March 31, 2011
The radiation level in the ocean near the Fukushima nuclear plant keeps rising. It is now 4,385 times above what is considered normal. This is a significant increase from the yesterday’s report that the I-131 isotope found in the water was 3,355 times the regulatory limit.
Japanese officialdom does not consider this a problem. They explain that the isotope loses half its radiation every eight days and should dilute over time. Trace amounts of radioactive cesium-137 have been found in anchovies as far away as Chiba, near Tokyo.
In addition to the alarming level of radiation in sea water, the Japanese report high levels of radiation in soil outside of the evacuation zone. “As a ratio, it was about two times higher” than levels at which the agency recommends evacuations,” International Atomic Energy Agency bureaucrat Elena Buglova said at a news conference.
The IAEA said cesium 137 was measured in one village at a level exceeding the standard that the Soviet Union used as a gauge to recommend abandoning land surrounding the Chernobyl reactor. At another location not precisely identified by the agency it was more than double the Soviet standard, according to the New York Times.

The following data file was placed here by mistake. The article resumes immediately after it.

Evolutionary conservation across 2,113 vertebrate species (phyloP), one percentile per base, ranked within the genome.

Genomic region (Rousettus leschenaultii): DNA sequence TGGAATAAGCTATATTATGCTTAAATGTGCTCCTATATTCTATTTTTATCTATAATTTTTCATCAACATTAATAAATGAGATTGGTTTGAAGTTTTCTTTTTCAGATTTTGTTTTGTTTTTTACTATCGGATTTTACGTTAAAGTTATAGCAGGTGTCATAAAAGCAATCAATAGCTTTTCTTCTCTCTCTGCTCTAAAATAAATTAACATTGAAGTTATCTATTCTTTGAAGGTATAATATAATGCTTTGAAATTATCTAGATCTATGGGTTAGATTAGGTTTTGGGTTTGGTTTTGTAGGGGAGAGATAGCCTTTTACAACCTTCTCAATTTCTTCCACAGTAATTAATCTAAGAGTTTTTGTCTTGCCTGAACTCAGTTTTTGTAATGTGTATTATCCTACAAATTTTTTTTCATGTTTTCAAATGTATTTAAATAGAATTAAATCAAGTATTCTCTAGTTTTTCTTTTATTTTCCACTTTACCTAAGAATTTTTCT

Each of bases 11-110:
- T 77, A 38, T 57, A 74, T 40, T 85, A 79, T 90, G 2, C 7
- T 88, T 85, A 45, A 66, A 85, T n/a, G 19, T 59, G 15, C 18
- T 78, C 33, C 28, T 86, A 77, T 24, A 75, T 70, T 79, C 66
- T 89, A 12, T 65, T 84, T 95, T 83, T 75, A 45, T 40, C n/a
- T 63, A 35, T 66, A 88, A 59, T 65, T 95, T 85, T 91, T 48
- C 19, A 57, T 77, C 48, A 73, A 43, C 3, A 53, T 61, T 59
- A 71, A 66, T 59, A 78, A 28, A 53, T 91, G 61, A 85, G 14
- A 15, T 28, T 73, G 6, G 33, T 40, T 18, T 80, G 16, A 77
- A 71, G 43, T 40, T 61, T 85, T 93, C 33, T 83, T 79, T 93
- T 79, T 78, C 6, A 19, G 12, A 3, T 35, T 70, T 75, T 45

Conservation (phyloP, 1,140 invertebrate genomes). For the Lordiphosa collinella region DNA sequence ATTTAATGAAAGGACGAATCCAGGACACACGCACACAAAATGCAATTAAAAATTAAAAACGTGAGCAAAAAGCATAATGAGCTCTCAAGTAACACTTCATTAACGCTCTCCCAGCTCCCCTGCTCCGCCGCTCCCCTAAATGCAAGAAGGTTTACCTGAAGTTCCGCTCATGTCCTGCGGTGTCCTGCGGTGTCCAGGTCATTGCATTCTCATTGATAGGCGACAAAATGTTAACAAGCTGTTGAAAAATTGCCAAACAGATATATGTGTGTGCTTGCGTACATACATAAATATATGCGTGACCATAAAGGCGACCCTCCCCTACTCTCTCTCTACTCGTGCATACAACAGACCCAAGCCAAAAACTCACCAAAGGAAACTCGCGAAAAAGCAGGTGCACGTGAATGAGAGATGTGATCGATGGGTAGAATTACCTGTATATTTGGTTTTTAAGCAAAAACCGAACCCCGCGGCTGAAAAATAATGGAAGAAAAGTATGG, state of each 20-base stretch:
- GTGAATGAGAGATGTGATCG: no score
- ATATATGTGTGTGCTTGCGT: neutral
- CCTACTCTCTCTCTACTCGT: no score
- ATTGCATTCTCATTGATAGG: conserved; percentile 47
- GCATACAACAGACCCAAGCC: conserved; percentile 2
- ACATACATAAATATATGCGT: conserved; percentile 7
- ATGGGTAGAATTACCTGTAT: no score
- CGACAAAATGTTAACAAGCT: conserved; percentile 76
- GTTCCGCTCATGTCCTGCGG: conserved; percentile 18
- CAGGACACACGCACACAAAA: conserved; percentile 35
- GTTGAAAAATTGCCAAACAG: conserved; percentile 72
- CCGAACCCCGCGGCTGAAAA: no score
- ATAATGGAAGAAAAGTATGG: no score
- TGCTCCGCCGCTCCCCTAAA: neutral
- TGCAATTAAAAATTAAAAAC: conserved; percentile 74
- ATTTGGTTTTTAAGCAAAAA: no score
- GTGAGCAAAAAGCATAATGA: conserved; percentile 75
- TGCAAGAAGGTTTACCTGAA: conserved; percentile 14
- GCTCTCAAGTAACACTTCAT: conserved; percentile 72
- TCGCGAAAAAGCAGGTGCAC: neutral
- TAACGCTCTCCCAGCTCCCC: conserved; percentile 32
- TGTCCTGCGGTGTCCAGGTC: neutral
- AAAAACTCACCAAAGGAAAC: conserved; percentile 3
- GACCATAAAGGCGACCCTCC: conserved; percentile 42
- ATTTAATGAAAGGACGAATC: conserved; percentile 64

The latest measurements were made between March 18 and March 26.
Japan’s Nuclear and Industrial Safety Agency said it was looking into the IAEA report. Officials say they believe there is no reason to enlarge the evacuation zone and move more people away from the expanding threat.
“One sample is over the limit, so we have to continue monitoring the situation,” said Hidehiko Nishiyama, deputy director general of the Nuclear and Industrial Safety Agency.
The presence of radiation may prevent the Japanese from farming in the area. Radiation has entered the food chain and has been detected in milk and vegetables, prompting the government to release an extensive list of banned food products. It is also in tap water. Almost a hundred individually tested foods, including spinach, milk, cabbage and celery, are contaminated with radioactivity.
This article was posted: Thursday, March 31, 2011 at 7:34 am